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Americanah by Chimamanda Ngozi Adichie
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Americanah

by Chimamanda Ngozi Adichie

Other authors: See the other authors section.

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English (142)  Finnish (2)  Norwegian (1)  Piratical (1)  French (1)  Catalan (1)  Swedish (1)  All (149)
Showing 1-5 of 142 (next | show all)
Perfect. ( )
  encephalical | Aug 12, 2017 |
What I liked the most about this book was the African feel to it. I highly recommend if you are looking to read this book, to listen to it on audio instead. The narrator did such a good job giving the book it's African feel, which for me felt a little like going home to my African village were I lived for a year and listening to those around me speak. It brought back such memories of the cultural transition I went through moving to Africa and again when I moved back to the states. But beyond that and how it related for me, the book itself says a lot of good things about race, about love, about cultural differences that can cripple how we look at other human beings. Books about race are hard to read sometimes. This book hits on all good points. It can make you take a good look around at our world, and I think everyone should allow themselves such times, forced to open our eyes wider than normal. Recommended. ( )
  Kassilem | Aug 4, 2017 |
I found this novel to be quite refreshing. Nobody likes to talk about race, but to hear it from an international perspective is enlightening. I was worried about the ending, but I got the happy ending I wanted! Great story-line. ( )
  CarlaAquino | Jul 31, 2017 |
From my Cannonball Read VI review...

I first learned about Ms. Adichie from her Ted Talk.

After viewing that video I knew I needed to read her writing. I chose Americanah because I’d heard more about it than her other works, but based on how much I enjoyed this novel I know I’ll be looking the rest

The blurb on the back of the book, while technically correct, doesn’t adequately capture what the book is about. Americanah follows Ifemelu and her boyfriend Obinze through youth and into adulthood, but it is definitely Ifemelu’s book. The situations that Obinze faces are I suppose technically what the back blurb says, but overall I think it’s a better book than the one the blurb describes. The writing jumps around a lot – sometimes it is present day U.S., sometimes the Nigeria of Ifemelu’s youth, and sometimes it is the U.S. in between. But it isn’t confusing – each chapter quickly establishes the time and place, and it all works so well together to build a story.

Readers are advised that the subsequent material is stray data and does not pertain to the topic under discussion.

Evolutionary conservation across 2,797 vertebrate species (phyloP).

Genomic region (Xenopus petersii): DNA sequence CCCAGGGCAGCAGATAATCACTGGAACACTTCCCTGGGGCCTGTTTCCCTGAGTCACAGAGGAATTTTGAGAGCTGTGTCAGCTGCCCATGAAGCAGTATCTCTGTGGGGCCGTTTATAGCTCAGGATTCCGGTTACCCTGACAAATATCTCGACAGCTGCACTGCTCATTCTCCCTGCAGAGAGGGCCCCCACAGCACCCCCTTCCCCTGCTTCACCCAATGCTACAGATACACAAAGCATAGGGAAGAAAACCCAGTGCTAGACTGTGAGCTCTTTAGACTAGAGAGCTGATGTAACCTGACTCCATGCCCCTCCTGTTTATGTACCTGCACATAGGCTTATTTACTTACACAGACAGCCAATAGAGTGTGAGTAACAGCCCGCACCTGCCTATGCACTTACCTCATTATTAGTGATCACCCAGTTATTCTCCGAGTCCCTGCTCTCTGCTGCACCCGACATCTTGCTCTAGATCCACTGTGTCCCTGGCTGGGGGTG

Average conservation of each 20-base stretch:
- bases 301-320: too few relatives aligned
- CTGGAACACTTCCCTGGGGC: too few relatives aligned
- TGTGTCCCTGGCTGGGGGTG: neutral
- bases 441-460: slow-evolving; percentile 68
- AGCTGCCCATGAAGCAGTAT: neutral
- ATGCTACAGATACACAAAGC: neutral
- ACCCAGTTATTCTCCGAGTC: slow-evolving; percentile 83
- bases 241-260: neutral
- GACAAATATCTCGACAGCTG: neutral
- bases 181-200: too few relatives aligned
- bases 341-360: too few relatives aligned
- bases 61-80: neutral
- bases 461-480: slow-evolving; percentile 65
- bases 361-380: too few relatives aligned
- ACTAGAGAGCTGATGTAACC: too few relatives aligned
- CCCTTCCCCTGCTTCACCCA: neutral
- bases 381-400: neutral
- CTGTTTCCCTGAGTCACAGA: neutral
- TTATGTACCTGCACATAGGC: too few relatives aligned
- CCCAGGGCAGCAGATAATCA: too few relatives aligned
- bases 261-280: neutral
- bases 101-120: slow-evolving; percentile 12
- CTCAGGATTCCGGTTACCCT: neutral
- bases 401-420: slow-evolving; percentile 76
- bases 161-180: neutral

Usually I write all through my books, but I was just too absorbed in this to make many notes. It’s nearly 600 pages long, but I read it over the course of a week while on vacation and found that when I would pick it up I’d read 100 pages in a stretch. The story itself is more interesting and complex than a simple love story – I can honestly say I did not know how it would end until I finished the book. But it’s also fantastic because of its social commentary. The main character Ifemelu starts a blog from the perspective of a Black African living in the U.S. and navigating race in a very different way than she was used to in Nigeria. The sample blog posts are interesting and insightful, as are some really great chapters about immigration and London. It’s a well-crafted piece of writing that I hope many people choose to read.
( )
  ASKelmore | Jul 9, 2017 |
Absorbing, enlarging, sharp and smart. ( )
  dcmr | Jul 4, 2017 |
Showing 1-5 of 142 (next | show all)
The stories have shifted, too. Nowadays, there’s little angsting about national identity in a post-colonial context or, for that matter, over catastrophe and want. Instead, a bevy of young Africans are shaping the future of fiction, reportage and critique on their continent, and perhaps well beyond.

“It’s beyond an evolution — it’s a revolution,” says Nigerian-American Ikhide Ikheloa, a critic and prominent observer of the scene.